One of the most dreaded degenerative diseases of aging is Alzheimer’s, a form of dementia in which the victim’s mind slowly loses all function. Approximately 5% of the elderly population suffers from this condition, and the number of Alzheimer’s patients is expected to triple over the next thirty years. However, research indicates that people with higher levels of education are less likely to suffer from Alzheimer’s.

The first study on this issue, which came out of Finland, was originally published in October of 2007. The researchers followed nearly 1400 subjects over a twenty-year period, categorizing them having a low, intermediate, or high levels of education. The study concluded that people with more education were half as likely to develop dementia later in life. Although less-educated people may make poor lifestyle choices that affect their overall health, the Finnish study actually showed a direct correlation between education levels and the risks of developing Alzheimer’s disease. One of the researchers suggested that

“highly educated people have a greater cognitive reserve, which is the brain’s ability to maintain function in spite of damage, thus making it easier to postpone the negative effects of dementia.”

The results of the Finnish research have been supported by more recent study, published in this month’s issue of the Journal of Neurology Neurosurgery and Psychiatry. However, those results indicated that while having a higher level of education may delay the onset of Alzheimer’s, once the disease develops, such patients may suffer a more rapid decline. Dr. Nicolaos Scarmeas says this may be due to a factor known as “cognitive reserve.” Patients who are more educated may retain a larger number of healthy synapses or neurons, which can make brain function more efficiently – for awhile. However, according to the published study, “when the pathological burden becomes more severe and widespread, sufficient neural substrate is no longer available and a faster decline may ensue.”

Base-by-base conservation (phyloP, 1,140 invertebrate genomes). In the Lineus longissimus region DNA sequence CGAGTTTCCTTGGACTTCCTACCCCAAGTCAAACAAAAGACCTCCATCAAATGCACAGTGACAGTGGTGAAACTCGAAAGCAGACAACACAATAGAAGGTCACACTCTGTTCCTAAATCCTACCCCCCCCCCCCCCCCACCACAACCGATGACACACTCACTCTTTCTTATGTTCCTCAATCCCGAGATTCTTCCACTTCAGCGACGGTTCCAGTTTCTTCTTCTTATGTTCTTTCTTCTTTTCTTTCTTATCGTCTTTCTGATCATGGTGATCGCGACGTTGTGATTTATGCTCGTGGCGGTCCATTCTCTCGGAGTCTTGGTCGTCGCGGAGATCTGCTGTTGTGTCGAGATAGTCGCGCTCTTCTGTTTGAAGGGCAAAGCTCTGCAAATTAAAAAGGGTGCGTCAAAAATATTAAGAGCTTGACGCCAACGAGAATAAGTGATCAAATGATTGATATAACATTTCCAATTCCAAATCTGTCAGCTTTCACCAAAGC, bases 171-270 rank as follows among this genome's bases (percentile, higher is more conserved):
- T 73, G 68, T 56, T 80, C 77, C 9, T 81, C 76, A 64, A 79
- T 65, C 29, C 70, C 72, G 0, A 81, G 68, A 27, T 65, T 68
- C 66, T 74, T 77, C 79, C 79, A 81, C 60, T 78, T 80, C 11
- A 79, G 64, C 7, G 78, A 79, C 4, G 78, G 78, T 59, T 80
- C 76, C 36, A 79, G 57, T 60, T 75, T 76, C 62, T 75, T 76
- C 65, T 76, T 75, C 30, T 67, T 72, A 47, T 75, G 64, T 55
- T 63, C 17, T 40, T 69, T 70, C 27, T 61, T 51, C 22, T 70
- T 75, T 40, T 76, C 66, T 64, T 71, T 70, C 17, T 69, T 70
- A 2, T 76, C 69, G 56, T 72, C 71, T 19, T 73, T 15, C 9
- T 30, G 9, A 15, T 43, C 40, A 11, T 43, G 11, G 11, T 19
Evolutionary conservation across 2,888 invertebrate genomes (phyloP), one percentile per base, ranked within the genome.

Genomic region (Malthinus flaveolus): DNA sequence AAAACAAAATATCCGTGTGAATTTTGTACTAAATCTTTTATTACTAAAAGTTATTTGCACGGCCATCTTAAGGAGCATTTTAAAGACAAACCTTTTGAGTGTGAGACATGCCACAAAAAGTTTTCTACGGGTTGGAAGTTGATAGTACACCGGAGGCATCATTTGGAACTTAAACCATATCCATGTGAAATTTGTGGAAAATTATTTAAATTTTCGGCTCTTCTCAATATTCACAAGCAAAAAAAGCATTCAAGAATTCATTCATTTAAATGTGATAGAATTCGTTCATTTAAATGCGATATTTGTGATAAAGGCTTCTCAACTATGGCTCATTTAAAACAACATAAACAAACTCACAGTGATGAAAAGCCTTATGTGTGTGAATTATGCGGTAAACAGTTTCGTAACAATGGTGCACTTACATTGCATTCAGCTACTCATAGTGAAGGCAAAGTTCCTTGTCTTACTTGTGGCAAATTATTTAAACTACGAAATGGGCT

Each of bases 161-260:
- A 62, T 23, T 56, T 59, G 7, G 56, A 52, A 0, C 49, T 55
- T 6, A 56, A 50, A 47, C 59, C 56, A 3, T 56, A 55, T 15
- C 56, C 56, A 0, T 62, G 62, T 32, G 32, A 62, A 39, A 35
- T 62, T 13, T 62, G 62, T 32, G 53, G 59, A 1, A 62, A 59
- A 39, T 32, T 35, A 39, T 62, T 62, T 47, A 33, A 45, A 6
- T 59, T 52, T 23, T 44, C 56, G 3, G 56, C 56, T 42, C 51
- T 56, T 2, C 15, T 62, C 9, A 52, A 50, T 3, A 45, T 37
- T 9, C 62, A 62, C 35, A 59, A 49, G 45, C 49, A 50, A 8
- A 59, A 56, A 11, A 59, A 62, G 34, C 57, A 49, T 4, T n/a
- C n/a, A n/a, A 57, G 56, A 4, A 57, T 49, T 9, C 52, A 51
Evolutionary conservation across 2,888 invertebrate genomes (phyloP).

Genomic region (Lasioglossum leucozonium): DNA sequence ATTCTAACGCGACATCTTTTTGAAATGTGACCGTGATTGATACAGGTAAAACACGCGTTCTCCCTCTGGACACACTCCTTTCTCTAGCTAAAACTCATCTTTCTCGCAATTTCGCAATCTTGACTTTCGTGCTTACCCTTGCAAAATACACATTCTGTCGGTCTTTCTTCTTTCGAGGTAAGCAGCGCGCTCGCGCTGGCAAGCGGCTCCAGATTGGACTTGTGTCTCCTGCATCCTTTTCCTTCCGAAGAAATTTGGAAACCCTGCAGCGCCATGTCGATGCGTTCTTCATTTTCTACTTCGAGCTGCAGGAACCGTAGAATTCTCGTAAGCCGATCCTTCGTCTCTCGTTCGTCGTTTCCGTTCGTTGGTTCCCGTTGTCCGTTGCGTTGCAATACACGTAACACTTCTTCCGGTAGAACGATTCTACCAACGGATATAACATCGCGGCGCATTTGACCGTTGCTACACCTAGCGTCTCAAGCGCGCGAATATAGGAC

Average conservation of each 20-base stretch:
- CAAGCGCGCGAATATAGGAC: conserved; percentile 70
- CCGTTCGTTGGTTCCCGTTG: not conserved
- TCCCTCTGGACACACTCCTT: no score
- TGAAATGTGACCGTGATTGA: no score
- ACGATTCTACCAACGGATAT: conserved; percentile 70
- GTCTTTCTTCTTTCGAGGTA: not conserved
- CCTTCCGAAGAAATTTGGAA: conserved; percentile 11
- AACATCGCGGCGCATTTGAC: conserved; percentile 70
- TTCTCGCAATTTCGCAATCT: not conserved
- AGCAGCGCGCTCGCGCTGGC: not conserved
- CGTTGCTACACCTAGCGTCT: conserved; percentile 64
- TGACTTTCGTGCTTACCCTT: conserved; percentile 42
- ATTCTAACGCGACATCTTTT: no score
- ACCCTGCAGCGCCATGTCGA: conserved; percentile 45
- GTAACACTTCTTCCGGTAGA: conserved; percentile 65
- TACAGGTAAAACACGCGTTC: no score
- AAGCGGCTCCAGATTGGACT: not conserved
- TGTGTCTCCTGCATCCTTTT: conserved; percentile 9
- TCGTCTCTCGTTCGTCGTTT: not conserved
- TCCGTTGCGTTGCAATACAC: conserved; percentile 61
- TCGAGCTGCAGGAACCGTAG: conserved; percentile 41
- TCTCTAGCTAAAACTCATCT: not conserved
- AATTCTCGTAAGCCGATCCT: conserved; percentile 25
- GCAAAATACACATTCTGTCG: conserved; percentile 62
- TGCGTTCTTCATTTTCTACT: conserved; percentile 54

The researchers also acknowledge that their diagnosis of Alzheimer’s was made under clinical conditions, and that subjects’ dementia may have been due to other factors. They add that there is a possibility that “education is just a surrogate for some other factor that is not included in the models and is truly associated with faster rates of cognitive decline.”

In the meantime, it never hurts to undertake more educational challenges. Numerous studies over the years have shown that challenging one’s brain by learning new skills and acquiring new knowledge at any age can help to keep the mind sharp.

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K.J. McElrath is a former history and social studies teacher who has long maintained a keen interest in legal and social issues.